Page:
Additionally, you need to enable TestRail's API to allow TestCafe to send its results to your account. This setting is not enabled by default. To enable the TestRail API, log in to your account as an administrator, and go to Administration (on the upper-right corner on your dashboard), click on Site Settings, and select the API section (last icon on the navigation). Check the box labeled "Enable API" and save the settings. You don't need to enable session authentication for the API, so you can leave it unchecked.

After setting up a project with your test cases and enabling the API, your TestRail account is ready to accept your automated test results. The setup process detailed here are for TestRail Cloud. TestRail also allows you to install an instance of the application to your servers instead of a cloud-based account. I haven't used TestRail Server, but if your organization uses it instead of TestRail Cloud, I assume that the setup process is the same.

Setting up the TestCafe reporter for publishing test runs to TestRail

This article's tests come from a TestCafe test suite repository using the same tests used in my book, End-to-End Testing with TestCafe. This repo contains 11 end-to-end tests covering functionality for the TeamYap application explicitly built to give readers hands-on learning opportunities with TestCafe.

Installing the TestRail reporter for a TestCafe test suite is simple. As with most TestCafe reporters, it's available as a plugin that you can install using npm, just like any other TestCafe plugin. However, there is a caveat: The latest version of the reporter plugin doesn't work.

I reached out to the plugin owner to ask why the plugin doesn't work. He told me that the current version is meant for his organization's internal use and is currently not working with TestRail anymore, with no plans to fix it. The source code for the latest version of the plugin is private, so I couldn't lend him a hand to correct the problem. I don't understand his reasoning for not forking the project into a private repo or how he gained ownership of the npm repository, but that's a separate topic.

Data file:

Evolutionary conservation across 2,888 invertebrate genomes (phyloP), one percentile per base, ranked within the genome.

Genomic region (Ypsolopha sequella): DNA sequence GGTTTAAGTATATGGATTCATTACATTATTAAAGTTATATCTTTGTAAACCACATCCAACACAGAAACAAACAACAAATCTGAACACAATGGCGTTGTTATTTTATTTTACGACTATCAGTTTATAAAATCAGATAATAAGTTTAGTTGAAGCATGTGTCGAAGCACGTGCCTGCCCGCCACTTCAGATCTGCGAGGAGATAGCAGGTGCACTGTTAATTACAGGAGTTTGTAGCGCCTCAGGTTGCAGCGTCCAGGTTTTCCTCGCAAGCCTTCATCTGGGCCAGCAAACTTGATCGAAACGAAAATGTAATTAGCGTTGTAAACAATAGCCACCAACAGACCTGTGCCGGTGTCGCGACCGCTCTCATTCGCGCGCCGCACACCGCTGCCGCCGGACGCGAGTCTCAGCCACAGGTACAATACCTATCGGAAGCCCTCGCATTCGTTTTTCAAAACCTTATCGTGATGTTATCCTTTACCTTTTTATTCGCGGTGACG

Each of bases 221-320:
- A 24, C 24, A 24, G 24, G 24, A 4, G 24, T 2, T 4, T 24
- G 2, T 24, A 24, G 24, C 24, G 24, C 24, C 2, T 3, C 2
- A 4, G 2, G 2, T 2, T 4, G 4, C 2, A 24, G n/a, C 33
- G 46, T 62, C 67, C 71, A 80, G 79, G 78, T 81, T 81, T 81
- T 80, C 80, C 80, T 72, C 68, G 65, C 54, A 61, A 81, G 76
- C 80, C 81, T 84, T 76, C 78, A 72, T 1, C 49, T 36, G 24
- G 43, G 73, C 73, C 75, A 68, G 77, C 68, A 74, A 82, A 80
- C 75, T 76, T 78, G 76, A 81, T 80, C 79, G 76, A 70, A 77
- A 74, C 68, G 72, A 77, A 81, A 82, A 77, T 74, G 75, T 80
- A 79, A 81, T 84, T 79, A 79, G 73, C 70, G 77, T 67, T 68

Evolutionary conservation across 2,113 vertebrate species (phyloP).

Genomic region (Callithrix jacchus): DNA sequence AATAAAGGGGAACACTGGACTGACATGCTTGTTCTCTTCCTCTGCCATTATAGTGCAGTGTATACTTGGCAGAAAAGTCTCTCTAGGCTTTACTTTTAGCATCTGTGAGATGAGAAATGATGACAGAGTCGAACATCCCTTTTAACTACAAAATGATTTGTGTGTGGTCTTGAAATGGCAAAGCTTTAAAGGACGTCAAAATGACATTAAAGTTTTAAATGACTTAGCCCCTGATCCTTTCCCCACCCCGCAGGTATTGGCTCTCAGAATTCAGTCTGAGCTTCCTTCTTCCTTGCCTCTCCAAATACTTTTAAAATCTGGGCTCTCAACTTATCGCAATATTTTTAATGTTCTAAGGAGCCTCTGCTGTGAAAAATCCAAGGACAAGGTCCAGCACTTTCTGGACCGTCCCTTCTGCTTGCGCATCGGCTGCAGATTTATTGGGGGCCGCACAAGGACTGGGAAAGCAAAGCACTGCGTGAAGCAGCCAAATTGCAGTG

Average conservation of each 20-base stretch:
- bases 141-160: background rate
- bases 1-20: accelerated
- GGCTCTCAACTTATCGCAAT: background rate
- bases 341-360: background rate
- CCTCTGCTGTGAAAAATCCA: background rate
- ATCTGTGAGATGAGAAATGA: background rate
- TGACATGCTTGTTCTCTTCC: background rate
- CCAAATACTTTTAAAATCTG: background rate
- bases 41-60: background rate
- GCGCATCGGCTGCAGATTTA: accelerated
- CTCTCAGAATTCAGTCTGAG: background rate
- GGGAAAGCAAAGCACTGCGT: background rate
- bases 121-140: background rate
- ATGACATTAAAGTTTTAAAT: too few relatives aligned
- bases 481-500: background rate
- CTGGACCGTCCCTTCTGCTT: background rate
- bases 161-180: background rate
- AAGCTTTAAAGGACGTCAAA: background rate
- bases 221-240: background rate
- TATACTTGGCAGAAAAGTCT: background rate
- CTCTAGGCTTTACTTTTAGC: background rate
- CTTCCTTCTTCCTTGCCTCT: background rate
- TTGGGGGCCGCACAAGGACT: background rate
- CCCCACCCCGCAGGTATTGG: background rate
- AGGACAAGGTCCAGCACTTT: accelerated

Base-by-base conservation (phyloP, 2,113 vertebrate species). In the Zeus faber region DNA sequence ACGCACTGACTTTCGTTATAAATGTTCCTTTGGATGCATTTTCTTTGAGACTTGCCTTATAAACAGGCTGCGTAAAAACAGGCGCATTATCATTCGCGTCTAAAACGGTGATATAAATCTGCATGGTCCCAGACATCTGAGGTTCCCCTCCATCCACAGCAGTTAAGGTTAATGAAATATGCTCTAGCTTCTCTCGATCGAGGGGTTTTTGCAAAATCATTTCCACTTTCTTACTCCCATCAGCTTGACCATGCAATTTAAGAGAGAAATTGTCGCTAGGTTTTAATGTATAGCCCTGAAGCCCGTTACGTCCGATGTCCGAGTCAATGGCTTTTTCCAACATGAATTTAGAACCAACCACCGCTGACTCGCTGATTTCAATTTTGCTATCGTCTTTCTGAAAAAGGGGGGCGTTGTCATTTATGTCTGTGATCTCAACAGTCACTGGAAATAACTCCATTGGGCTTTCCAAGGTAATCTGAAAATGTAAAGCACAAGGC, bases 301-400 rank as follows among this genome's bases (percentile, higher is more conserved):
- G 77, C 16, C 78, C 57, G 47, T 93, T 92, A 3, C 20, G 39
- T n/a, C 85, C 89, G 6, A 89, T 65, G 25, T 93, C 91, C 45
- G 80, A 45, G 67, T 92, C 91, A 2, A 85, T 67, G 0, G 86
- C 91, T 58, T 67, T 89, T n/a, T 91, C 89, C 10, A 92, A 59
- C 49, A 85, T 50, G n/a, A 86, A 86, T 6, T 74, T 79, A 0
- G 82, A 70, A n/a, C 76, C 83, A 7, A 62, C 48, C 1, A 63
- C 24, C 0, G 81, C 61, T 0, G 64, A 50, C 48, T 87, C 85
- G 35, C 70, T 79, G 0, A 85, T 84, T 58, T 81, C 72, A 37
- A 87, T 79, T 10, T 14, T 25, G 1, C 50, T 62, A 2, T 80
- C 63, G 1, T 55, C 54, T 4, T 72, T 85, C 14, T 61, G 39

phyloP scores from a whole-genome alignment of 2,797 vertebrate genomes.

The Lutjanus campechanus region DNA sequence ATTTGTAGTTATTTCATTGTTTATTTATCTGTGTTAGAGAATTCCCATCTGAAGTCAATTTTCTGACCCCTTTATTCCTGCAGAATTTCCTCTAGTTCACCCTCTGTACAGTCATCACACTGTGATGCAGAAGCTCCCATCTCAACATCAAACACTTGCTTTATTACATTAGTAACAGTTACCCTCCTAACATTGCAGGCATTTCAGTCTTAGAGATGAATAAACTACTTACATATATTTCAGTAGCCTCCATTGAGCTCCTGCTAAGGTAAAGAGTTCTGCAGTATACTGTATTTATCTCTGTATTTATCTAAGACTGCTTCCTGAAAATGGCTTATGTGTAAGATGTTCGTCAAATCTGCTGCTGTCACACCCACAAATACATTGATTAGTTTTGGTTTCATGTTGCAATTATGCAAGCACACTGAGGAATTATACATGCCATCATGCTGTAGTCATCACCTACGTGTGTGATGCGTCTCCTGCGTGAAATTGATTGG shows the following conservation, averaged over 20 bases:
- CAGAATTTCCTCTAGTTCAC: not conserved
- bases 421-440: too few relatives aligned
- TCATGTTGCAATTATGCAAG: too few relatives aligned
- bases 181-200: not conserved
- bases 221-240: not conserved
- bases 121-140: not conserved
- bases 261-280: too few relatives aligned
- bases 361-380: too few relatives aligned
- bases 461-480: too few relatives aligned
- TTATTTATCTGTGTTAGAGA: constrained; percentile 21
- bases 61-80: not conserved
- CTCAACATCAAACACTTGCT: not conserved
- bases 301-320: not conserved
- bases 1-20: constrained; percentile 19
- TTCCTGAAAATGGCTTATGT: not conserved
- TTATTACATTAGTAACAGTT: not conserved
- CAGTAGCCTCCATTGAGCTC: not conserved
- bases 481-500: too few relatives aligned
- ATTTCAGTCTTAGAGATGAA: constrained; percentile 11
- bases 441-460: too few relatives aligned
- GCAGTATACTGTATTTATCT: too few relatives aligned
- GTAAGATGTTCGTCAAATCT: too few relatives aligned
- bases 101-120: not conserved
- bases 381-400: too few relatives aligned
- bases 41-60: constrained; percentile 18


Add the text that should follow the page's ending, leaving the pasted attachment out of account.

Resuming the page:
In the meantime, the workaround is to install an older version of the plugin. If you attempt to use the current version, it prints out a warning message asking you to use version 2.0.6 of the plugin for TestRail functionality. However, any 2.0 version will work. For this project, I'll use version 2.0.8 of the plugin, which can be installed with the following command:

npm install --save [email protected]

Once the reporter plugin is installed for your TestCafe project, you can use the reporter when running your tests. Before you can do that, you still need some additional setup.

The way the reporter plugin works is by using environment variables to configure the integration with TestRail, and your TestCafe test names need to be formatted in a specific way to link them with a TestRail test case. Below, you'll find the different settings you need to set up the reporter.

Using environment variables to configure your TestRail credentials

The reporter plugin uses certain environment variables for the TestRail API credentials. You need to set the following environment variables if you want to send your TestCafe test run results to TestRail.

  • TESTRAIL_ENABLE: This variable accepts a boolean value (`true` or false) to tell the reporter plugin to send your test run results to TestRail. By default, it's set to false, which is useful to avoid publishing your test results when running tests locally. Usually, this variable is set to true in a continuous integration environment.
  • TESTRAIL_HOST: In this variable, you need to set up the host of your TestRail instance. For example, the TestRail account used in this article is hosted at https://devtester1.testrail.io/. Keep in mind that it's important to include the full URL, including the protocol (https://, in this example).
  • TESTRAIL_USER: Here, you'll specify the username of a TestRail account with access to your project. When the reporter plugin sends the test run results to TestRail, they'll get created under the account specified here.